- The two countries are also negotiating a linkage between the Port of Mombasa and Karachi that will see cargo ships take less than 14 days.
- Pakistan has been a top export market for Kenya, buying at least 40 per cent of Kenya's tea.
Kenya and Pakistan are working on direct flights among other measures to open up trade opportunities.
In an interview with the Star, Pakistan's Foreign Affairs minister Shah Mahmood Quresh who is Nairobi for the ongoing first-ever Pakistan-Africa Trade Development Conference said his country will soon invite Kenya to commence plans for direct flights.
''I have come with an invitation for President Uhuru Kenyatta to come to Pakistan with his delegation so that we start plans for direct flights, port linkages among other incentives to boost trade between the two countries,'' Qureshi said.
The inaugural Pakistan-Africa Trade meet has brought 100 top Pakistani business leaders to identify investment opportunities in the region.
The two countries are negotiating a linkage between the Port of Mombasa and Karachi that will see cargo ships take less than 14 days. This is expected to help businesses cut on time wastage and reduce export/import costs.
It currently takes a cargo ship almost 20 days to dock in Mombasa or Karachi.
He also indicated that his country will soon reciprocate Kenya's good will to issue visa on arrival for Pakistanis arriving in Nairobi to ease movement of Kenyans seeking opportunities in the Asian nation. Kenya allows visa on arrival for Pakistanis in 2015.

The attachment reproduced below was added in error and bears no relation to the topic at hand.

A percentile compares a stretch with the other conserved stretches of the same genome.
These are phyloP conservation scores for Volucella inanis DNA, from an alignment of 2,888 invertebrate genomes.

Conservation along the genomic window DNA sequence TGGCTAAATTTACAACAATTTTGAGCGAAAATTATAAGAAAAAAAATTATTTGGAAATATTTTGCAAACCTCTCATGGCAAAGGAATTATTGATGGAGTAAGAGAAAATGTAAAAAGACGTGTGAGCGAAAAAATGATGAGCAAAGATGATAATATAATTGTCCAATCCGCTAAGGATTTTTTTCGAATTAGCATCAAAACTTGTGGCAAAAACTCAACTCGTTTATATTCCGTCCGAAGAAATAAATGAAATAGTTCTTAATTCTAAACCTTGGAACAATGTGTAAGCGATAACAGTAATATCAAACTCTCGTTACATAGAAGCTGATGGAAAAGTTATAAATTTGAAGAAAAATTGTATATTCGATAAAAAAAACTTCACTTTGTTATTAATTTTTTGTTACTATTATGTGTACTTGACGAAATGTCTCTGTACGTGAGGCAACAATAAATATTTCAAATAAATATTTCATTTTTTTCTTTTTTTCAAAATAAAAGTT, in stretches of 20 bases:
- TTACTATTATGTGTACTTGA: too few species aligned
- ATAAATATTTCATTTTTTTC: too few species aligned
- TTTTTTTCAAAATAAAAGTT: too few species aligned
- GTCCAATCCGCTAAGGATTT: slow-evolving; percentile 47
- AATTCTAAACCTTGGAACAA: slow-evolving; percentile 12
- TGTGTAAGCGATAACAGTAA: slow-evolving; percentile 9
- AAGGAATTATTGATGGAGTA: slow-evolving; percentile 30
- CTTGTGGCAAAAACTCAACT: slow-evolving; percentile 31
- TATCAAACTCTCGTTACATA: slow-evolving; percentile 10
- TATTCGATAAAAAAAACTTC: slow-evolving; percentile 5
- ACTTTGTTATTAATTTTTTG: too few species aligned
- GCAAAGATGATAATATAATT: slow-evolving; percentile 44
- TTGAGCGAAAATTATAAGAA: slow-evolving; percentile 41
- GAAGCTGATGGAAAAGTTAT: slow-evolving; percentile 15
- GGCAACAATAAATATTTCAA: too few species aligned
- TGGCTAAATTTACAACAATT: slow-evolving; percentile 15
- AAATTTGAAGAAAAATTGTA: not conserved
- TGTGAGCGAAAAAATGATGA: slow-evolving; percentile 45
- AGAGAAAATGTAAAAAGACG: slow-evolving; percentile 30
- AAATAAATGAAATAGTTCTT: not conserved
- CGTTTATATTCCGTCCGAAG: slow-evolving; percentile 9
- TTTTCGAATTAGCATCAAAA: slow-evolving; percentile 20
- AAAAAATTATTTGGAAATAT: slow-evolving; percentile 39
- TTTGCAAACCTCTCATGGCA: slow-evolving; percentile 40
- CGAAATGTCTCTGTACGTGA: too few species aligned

Export market for Kenya
Pakistan has been a top export market for Kenya, buying at least 40 per cent of Kenya's tea.
Even so, data from the Central Bank of Kenya show the value of exports to the world’s sixth most populous country registered the largest drop of 38.94 per cent to Sh8.75 billion compared to the same period in 2018, with tea exports slipping almost 40 per cent.
According to the Tea Directorate, Pakistan purchased 15.2 million kilos of the tea worth Sh3.5 billion representing 32 percent of the total volume that was exported during the period.
Currently, Pakistan is the fourth-leading destination for Kenya’s goods after Uganda, Tanzania and Britain.
The two countries have tax treaties that cut on trade transfer costs, easing the burden especially on food imports. For instance, 80 per cent of the rice imported into Kenya comes from Pakistan.
The South Asian country also sell pharmaceuticals, surgical equipment, textiles, farm machinery and sports goods to Kenya at favourable terms.
Pakistan's top diplomat said investors from his country are expected to explore investment opportunities focused on President Uhuru Kenyatta's Big Four Agendas of affordable housing, universal health, food security and manufacturing.